Madeleine Oudin, with Jeffrey Wyckoff
I took this image to understand how different Mena isoforms contribute to tumor heterogeneity, metastasis and chemo-resistance. Tumors are complex organisms, and they can evolve over time to contain tumor cells of different genetic makeup. This is what makes it hard for us to treat tumors – some cells within the tumor are able to metastasize and disseminate throughout the body, while some cells will remain put. In addition, some cells within the tumor will respond to a certain drug, but certain cells don't. The ones that don’t respond can then take over and keep growing.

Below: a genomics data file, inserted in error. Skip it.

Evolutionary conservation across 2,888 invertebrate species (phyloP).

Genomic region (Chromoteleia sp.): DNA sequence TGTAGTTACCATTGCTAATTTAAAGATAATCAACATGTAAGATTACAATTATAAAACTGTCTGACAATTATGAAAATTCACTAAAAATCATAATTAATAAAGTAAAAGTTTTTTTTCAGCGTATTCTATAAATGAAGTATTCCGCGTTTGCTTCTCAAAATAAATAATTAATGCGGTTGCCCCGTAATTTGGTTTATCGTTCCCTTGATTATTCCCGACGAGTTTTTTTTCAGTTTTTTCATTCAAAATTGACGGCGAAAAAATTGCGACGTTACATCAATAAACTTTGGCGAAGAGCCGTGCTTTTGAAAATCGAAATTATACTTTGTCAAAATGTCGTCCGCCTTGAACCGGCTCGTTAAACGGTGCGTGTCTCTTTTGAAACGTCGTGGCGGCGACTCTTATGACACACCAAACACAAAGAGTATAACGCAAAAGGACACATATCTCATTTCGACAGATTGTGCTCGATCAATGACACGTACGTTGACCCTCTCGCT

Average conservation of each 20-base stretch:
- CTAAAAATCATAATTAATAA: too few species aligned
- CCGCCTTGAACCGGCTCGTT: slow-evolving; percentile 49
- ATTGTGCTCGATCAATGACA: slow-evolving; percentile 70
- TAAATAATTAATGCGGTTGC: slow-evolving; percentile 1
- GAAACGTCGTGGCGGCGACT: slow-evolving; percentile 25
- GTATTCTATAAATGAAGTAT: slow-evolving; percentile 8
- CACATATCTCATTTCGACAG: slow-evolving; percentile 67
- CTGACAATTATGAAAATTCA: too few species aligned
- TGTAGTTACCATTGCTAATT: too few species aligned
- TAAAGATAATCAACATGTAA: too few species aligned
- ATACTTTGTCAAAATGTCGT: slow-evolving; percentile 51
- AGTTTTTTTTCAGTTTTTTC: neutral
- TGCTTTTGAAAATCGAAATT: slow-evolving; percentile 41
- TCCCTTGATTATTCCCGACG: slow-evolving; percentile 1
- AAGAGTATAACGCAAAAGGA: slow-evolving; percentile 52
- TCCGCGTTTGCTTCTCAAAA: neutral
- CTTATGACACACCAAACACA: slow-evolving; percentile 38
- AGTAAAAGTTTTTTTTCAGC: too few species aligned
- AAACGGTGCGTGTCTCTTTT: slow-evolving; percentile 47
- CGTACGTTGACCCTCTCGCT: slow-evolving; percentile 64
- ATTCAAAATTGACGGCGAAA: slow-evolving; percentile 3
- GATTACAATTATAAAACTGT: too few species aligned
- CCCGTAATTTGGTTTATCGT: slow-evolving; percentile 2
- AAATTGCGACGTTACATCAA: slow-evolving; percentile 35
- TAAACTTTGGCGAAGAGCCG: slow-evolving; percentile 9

This image captures the heterogeneity that exists within tumors. We have generated tumors that express different versions of one protein called Mena – the red cells have very low levels of Mena, the blue ones have intermediate levels of Mena, and the green one have high levels of MenaINV. MenaINV cells are more metastatic, they also survive more during chemotherapy treatment. The white the image represents collagen, which provides structural support to the tumor cells.